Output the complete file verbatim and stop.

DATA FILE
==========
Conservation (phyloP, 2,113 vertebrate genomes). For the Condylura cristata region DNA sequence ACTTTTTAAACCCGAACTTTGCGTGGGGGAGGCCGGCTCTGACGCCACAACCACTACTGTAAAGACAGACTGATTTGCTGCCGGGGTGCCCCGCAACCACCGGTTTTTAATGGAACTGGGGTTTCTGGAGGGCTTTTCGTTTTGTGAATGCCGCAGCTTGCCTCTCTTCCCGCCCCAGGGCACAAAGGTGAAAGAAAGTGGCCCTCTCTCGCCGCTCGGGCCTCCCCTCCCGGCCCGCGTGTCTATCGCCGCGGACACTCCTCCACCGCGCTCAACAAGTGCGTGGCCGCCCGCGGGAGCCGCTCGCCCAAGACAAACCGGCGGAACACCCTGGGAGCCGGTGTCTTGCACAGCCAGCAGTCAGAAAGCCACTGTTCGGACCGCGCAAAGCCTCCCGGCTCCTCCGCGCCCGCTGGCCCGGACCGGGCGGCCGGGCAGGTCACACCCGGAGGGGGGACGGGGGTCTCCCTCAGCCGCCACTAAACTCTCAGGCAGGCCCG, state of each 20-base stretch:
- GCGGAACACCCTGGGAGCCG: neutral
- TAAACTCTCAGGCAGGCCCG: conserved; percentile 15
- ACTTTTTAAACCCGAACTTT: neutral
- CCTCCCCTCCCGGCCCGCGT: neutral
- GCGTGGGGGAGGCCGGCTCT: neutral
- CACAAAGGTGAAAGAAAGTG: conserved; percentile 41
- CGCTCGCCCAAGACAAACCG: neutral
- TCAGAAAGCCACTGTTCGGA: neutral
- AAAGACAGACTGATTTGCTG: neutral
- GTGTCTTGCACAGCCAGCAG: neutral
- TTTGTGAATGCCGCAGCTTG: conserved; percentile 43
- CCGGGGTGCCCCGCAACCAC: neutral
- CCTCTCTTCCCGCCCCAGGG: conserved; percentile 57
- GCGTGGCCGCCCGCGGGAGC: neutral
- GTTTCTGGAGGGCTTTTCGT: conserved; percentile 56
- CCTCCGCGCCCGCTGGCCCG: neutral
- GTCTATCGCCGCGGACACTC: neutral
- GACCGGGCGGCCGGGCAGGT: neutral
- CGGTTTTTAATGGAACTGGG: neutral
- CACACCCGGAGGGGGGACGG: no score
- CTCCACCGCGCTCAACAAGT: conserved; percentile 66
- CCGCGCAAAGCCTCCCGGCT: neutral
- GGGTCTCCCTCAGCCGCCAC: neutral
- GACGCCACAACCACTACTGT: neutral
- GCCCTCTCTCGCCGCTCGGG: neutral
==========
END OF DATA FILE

Conservation (phyloP, 2,113 vertebrate genomes). For the Condylura cristata region DNA sequence ACTTTTTAAACCCGAACTTTGCGTGGGGGAGGCCGGCTCTGACGCCACAACCACTACTGTAAAGACAGACTGATTTGCTGCCGGGGTGCCCCGCAACCACCGGTTTTTAATGGAACTGGGGTTTCTGGAGGGCTTTTCGTTTTGTGAATGCCGCAGCTTGCCTCTCTTCCCGCCCCAGGGCACAAAGGTGAAAGAAAGTGGCCCTCTCTCGCCGCTCGGGCCTCCCCTCCCGGCCCGCGTGTCTATCGCCGCGGACACTCCTCCACCGCGCTCAACAAGTGCGTGGCCGCCCGCGGGAGCCGCTCGCCCAAGACAAACCGGCGGAACACCCTGGGAGCCGGTGTCTTGCACAGCCAGCAGTCAGAAAGCCACTGTTCGGACCGCGCAAAGCCTCCCGGCTCCTCCGCGCCCGCTGGCCCGGACCGGGCGGCCGGGCAGGTCACACCCGGAGGGGGGACGGGGGTCTCCCTCAGCCGCCACTAAACTCTCAGGCAGGCCCG, state of each 20-base stretch:
- GCGGAACACCCTGGGAGCCG: neutral
- TAAACTCTCAGGCAGGCCCG: conserved; percentile 15
- ACTTTTTAAACCCGAACTTT: neutral
- CCTCCCCTCCCGGCCCGCGT: neutral
- GCGTGGGGGAGGCCGGCTCT: neutral
- CACAAAGGTGAAAGAAAGTG: conserved; percentile 41
- CGCTCGCCCAAGACAAACCG: neutral
- TCAGAAAGCCACTGTTCGGA: neutral
- AAAGACAGACTGATTTGCTG: neutral
- GTGTCTTGCACAGCCAGCAG: neutral
- TTTGTGAATGCCGCAGCTTG: conserved; percentile 43
- CCGGGGTGCCCCGCAACCAC: neutral
- CCTCTCTTCCCGCCCCAGGG: conserved; percentile 57
- GCGTGGCCGCCCGCGGGAGC: neutral
- GTTTCTGGAGGGCTTTTCGT: conserved; percentile 56
- CCTCCGCGCCCGCTGGCCCG: neutral
- GTCTATCGCCGCGGACACTC: neutral
- GACCGGGCGGCCGGGCAGGT: neutral
- CGGTTTTTAATGGAACTGGG: neutral
- CACACCCGGAGGGGGGACGG: no score
- CTCCACCGCGCTCAACAAGT: conserved; percentile 66
- CCGCGCAAAGCCTCCCGGCT: neutral
- GGGTCTCCCTCAGCCGCCAC: neutral
- GACGCCACAACCACTACTGT: neutral
- GCCCTCTCTCGCCGCTCGGG: neutral